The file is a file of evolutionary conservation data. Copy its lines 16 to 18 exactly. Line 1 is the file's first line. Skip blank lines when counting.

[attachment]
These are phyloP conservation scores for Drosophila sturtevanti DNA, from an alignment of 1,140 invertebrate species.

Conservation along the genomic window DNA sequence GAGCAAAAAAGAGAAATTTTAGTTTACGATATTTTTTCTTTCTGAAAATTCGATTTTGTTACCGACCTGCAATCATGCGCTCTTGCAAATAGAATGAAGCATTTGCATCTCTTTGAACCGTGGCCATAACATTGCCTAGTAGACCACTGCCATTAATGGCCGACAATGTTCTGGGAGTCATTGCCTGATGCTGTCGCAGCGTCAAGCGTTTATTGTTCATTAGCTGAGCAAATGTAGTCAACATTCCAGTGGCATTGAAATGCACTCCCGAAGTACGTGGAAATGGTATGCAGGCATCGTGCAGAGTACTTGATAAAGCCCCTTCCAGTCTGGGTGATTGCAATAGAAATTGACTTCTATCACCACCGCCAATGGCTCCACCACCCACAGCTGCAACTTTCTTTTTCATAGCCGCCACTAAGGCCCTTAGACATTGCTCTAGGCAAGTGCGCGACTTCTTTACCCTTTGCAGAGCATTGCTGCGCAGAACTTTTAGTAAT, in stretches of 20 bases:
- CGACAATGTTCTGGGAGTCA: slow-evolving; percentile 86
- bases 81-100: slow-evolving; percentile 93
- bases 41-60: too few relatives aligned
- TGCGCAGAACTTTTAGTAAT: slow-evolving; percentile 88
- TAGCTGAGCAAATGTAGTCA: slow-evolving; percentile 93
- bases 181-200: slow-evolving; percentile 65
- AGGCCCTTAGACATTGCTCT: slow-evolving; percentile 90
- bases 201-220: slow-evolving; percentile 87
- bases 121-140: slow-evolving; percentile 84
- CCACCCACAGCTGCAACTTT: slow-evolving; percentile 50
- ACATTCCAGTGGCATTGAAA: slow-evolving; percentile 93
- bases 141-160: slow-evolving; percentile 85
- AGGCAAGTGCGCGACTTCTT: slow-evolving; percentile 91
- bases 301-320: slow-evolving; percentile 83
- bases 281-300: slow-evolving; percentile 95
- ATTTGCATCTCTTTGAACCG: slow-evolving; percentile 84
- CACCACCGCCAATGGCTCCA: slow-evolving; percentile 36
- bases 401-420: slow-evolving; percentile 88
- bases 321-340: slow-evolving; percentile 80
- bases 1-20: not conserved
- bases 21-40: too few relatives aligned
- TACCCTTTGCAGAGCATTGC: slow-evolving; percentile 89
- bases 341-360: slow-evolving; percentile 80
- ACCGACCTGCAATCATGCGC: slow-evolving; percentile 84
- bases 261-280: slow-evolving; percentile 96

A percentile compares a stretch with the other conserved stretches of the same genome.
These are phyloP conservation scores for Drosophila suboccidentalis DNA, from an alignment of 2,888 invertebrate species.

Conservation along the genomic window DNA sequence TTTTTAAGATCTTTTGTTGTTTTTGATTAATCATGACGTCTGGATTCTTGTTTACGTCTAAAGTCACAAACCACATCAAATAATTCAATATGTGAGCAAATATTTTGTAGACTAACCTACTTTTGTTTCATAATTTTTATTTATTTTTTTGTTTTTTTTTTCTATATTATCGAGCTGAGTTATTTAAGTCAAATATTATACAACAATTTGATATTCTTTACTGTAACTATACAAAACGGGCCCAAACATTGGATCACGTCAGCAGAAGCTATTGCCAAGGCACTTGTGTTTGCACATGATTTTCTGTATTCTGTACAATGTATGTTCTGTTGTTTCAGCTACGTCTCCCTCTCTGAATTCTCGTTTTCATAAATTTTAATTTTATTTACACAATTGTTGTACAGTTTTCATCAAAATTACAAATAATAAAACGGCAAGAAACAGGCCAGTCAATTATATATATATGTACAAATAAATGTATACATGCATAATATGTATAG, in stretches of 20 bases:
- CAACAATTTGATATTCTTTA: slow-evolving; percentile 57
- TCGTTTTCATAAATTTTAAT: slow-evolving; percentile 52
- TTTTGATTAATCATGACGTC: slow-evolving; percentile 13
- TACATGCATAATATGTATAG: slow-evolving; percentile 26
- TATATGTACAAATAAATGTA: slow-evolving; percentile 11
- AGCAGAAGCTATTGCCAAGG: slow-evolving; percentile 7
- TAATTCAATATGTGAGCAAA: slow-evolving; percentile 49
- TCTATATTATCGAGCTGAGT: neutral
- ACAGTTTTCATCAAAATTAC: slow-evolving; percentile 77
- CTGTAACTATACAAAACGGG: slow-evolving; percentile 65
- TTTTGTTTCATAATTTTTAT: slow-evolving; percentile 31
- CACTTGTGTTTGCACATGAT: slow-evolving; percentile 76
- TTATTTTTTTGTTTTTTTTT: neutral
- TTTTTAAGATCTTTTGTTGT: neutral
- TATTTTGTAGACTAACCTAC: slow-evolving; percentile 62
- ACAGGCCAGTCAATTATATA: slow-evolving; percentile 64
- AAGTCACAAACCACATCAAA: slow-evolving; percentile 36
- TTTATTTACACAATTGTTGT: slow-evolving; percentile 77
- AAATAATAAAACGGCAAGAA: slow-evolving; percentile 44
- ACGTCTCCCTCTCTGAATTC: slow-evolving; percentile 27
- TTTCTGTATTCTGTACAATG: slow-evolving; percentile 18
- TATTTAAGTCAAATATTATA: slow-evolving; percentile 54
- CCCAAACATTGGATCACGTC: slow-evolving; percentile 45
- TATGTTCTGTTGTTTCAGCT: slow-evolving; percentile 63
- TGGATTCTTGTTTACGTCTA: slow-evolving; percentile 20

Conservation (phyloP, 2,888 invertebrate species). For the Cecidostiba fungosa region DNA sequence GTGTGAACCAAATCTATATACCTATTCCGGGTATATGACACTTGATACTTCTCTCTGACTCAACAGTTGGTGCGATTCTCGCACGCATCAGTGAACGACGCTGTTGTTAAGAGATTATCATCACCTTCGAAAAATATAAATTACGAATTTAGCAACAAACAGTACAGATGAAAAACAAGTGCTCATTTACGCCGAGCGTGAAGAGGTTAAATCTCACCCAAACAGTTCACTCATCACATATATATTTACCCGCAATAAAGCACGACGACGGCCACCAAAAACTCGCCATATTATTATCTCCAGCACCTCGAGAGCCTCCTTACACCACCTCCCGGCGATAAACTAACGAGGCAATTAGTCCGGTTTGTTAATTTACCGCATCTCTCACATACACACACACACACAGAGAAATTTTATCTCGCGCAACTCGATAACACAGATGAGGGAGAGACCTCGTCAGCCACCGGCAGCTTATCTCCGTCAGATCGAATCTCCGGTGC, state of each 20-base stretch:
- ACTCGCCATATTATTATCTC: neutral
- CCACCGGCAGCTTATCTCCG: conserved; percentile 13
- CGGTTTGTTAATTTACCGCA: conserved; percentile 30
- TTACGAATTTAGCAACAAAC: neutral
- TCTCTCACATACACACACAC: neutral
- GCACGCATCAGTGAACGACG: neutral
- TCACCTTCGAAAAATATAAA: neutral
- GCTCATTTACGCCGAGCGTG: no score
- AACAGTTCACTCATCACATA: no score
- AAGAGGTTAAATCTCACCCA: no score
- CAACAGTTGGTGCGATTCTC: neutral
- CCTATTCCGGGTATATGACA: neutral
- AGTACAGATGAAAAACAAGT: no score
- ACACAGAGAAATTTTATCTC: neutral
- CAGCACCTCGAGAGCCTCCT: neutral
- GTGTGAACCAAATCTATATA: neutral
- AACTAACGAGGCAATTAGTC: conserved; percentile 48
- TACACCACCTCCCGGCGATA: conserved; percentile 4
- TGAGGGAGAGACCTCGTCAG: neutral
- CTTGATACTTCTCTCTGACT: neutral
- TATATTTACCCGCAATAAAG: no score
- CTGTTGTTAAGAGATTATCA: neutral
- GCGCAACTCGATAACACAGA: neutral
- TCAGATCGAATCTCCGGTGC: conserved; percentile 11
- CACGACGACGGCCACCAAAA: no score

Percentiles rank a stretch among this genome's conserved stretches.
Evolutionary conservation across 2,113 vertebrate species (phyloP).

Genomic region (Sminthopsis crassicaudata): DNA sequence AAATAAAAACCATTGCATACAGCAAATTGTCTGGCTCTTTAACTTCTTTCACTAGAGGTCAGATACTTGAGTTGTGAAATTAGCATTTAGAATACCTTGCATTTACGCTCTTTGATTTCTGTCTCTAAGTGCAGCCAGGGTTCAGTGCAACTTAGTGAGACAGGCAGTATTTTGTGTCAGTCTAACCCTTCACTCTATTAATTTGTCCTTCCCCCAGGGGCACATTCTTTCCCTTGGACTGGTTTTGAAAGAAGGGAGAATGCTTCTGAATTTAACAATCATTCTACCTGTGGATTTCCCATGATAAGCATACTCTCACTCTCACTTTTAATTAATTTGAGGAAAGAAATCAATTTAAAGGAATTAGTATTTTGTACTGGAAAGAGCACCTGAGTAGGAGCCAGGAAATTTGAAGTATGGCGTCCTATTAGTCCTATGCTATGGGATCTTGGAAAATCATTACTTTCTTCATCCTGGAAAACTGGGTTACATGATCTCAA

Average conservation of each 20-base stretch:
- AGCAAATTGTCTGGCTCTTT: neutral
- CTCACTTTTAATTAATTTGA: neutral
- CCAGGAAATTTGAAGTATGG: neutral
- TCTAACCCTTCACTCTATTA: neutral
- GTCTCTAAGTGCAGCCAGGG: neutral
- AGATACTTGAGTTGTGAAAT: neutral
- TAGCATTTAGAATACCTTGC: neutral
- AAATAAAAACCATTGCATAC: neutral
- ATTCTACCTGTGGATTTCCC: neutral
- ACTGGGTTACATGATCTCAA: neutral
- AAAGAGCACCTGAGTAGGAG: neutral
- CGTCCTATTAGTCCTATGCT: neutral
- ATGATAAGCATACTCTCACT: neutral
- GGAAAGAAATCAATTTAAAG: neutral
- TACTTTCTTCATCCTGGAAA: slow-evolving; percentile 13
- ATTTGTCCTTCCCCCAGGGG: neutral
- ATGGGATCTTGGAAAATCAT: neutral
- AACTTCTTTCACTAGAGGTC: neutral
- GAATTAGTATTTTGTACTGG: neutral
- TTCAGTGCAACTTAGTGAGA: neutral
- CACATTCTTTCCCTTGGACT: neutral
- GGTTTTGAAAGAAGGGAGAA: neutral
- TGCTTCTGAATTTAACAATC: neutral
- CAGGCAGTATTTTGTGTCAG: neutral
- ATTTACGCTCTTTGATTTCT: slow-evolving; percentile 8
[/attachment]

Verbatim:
- bases 301-320: slow-evolving; percentile 83
- bases 281-300: slow-evolving; percentile 95
- ATTTGCATCTCTTTGAACCG: slow-evolving; percentile 84